News Local/State

Race, Affordability Among Themes In UI Town Hall

University of Illinois President Timothy Killeen at Wednesday's Town Hall meeting

University of Illinois President Timothy Killeen responds to comments in Wednesday's Town Hall meeting at the U of I's Beckman Auditorium. Jeff Bossert/Illinois Public Media

University of Illinois President Timothy Killeen has heard a wide range of opinions as he gathers input for university-wide strategic plan. Wednesday’s town-hall meeting on the Urbana campus included comments on race - on the same day some students rallied to show support for black students at the University of Missouri.

One of those students at the U of I rally, who only gave his first name, Kadeem, says many students feel left out, and that people who live north of University Avenue have been racially profiled.

President Killeen, who saw the student speak at the rally with Interim Urbana Chancellor Barbara Wilson, calls what’s happened at Missouri a ‘wake-up call,’ saying the U of I has to re-commit to welcoming and nurturing for all.  But he asked the student for some input.

“We'll do it, but we need your help, and your critical thinking, and your insight, and your determination and your passion to bring these things forward, so that we see collectively as a community," he said.  "These problems that we're addressing are real problems, and the places were solutions will be best found are on campuses like ours."

Killeen also heard from Marine Corps veteran Doug McGee, who said he had trouble learning about graduate school when calling the U of I.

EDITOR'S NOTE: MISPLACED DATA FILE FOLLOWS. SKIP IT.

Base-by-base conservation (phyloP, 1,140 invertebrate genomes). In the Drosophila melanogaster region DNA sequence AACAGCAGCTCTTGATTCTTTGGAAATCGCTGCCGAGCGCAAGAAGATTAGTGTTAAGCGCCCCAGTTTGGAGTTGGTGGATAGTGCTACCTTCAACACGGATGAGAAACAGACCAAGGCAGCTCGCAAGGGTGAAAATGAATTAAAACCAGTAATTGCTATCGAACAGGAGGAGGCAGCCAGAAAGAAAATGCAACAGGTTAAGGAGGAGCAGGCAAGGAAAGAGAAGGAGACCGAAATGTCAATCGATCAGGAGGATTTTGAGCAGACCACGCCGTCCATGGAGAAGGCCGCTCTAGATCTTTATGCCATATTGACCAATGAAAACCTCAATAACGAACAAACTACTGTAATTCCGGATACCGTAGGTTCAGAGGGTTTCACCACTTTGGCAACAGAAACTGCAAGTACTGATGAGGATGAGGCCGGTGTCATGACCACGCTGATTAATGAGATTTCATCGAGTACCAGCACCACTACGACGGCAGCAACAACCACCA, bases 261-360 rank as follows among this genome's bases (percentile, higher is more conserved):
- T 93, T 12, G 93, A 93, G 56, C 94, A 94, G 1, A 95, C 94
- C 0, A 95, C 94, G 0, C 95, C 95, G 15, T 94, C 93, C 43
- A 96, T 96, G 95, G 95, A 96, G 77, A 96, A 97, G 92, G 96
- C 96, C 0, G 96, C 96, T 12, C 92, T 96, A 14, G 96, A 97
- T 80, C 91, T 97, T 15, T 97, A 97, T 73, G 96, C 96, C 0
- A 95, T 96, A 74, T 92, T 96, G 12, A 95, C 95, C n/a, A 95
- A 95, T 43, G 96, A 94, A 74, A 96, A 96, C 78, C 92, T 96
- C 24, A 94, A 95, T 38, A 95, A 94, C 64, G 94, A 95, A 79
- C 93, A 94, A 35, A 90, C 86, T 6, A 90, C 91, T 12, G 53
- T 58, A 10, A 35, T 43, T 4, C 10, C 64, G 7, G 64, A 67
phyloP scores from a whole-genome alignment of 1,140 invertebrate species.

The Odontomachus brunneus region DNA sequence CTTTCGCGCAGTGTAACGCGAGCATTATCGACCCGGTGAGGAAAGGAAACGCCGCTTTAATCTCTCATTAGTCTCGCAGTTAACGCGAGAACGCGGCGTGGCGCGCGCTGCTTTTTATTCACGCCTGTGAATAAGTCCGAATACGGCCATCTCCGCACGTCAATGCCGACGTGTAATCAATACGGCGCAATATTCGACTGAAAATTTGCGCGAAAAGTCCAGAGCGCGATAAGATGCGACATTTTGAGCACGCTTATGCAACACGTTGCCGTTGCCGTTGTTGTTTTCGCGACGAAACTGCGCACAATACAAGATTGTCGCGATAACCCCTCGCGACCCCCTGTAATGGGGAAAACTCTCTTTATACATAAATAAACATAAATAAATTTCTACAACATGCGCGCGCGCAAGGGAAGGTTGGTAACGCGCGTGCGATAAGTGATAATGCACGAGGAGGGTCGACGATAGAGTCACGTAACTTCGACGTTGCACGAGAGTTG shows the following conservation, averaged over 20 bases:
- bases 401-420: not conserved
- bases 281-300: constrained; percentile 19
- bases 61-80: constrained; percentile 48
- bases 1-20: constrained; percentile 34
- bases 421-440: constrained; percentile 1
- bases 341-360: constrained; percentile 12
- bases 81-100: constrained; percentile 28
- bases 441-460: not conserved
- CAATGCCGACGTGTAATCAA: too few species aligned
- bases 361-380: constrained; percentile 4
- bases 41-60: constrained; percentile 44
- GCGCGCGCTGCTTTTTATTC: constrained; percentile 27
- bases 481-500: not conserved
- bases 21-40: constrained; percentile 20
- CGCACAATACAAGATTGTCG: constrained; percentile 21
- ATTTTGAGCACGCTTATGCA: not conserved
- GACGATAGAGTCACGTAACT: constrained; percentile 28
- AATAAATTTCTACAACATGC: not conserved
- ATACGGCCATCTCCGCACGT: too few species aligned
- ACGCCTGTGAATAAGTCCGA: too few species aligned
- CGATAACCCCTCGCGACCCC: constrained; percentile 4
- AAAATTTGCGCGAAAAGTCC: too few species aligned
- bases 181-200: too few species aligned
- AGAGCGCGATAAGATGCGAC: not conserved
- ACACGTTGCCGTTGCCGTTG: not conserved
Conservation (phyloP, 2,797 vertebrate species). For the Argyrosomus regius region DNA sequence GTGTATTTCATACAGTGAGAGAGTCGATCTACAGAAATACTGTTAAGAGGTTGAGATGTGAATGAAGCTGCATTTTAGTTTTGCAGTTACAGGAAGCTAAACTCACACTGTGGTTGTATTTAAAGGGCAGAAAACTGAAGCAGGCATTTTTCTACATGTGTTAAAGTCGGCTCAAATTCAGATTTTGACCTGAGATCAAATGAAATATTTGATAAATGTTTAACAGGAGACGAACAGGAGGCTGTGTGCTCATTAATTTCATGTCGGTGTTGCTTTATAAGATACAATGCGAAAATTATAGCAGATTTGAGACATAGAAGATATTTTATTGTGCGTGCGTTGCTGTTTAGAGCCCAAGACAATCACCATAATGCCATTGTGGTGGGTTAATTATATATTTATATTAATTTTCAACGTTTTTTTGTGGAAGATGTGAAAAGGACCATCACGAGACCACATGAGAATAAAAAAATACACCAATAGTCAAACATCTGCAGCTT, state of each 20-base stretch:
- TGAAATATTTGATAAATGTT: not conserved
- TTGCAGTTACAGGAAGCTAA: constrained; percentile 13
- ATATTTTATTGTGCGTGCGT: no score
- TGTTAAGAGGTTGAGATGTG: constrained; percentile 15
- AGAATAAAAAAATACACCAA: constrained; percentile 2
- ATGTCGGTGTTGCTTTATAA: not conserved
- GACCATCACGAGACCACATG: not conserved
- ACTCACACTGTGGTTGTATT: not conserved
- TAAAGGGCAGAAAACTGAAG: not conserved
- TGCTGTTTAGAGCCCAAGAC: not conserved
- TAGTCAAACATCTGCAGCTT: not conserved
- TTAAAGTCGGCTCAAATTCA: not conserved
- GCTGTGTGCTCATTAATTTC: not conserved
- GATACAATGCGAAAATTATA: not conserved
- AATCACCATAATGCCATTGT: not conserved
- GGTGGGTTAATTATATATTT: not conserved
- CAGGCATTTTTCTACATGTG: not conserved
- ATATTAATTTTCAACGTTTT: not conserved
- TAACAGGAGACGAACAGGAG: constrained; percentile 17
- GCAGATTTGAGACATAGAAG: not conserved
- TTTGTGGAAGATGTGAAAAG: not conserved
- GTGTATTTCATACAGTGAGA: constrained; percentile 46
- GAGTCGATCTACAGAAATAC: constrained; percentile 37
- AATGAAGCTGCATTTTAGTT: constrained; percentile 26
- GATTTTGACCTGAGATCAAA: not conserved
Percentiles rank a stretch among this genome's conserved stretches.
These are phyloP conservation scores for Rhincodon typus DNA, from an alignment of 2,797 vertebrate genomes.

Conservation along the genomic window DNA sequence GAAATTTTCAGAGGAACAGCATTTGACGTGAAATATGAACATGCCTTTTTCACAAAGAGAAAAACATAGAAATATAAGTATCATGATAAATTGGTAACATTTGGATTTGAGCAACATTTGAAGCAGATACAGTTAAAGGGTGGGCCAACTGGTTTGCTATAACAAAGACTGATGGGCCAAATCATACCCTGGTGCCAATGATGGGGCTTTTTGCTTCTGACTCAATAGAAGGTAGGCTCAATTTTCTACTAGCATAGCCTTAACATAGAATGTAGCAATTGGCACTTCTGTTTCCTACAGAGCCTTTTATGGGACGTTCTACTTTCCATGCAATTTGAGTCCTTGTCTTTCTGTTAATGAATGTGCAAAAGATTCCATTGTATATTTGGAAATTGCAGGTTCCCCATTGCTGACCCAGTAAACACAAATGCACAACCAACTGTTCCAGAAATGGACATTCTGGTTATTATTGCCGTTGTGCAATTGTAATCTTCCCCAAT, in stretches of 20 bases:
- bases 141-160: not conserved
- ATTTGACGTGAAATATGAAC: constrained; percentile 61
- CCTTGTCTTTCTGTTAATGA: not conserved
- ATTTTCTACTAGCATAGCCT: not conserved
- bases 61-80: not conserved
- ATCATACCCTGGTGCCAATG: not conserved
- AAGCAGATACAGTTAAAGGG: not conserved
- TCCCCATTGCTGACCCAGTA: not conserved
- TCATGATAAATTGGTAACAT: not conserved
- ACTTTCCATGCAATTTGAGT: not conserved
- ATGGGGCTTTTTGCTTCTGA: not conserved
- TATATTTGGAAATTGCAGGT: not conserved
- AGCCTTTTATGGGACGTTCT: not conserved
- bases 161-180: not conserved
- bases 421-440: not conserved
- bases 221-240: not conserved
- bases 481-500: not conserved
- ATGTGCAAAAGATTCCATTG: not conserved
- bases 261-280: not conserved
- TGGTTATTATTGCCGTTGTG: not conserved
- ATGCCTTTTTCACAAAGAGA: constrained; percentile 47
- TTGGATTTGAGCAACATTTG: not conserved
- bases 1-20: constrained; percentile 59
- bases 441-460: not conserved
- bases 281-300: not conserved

"How do you reach people like me who didn't have the opportunity that I had to leave environments and go somewhere else, to get a broader scope of the possibilities for my life?" he said.

Consulting firm AKA Strategy led the response from a crowded Beckman Auditorium. 

In his opening comments, President Killeen talked about his vision for the strategic plan, which is to be completed by May, seeking "modeling excellence in integrity in everything" including education, research, civil engagement, and service.

Briefly touching on lack of a state budget, he expects the stalemate to be resolved by January or February.

"The alternative is ruinous legacies for many leaders in Springfield," he said. "And we’re making the case. How we’re going to use public funds in the most efficient and effective ways possible to serve the state and society."

Killeen asked the audience to envision a day of "robust, responsible" state funds.  He called for an increase in financial aid, and for students to find ways to finish school in four years.

"The state of Illinois needs the University of Illinois," he said. "It doesn’t know how badly it needs the University of Illinois. This is a pivotal time."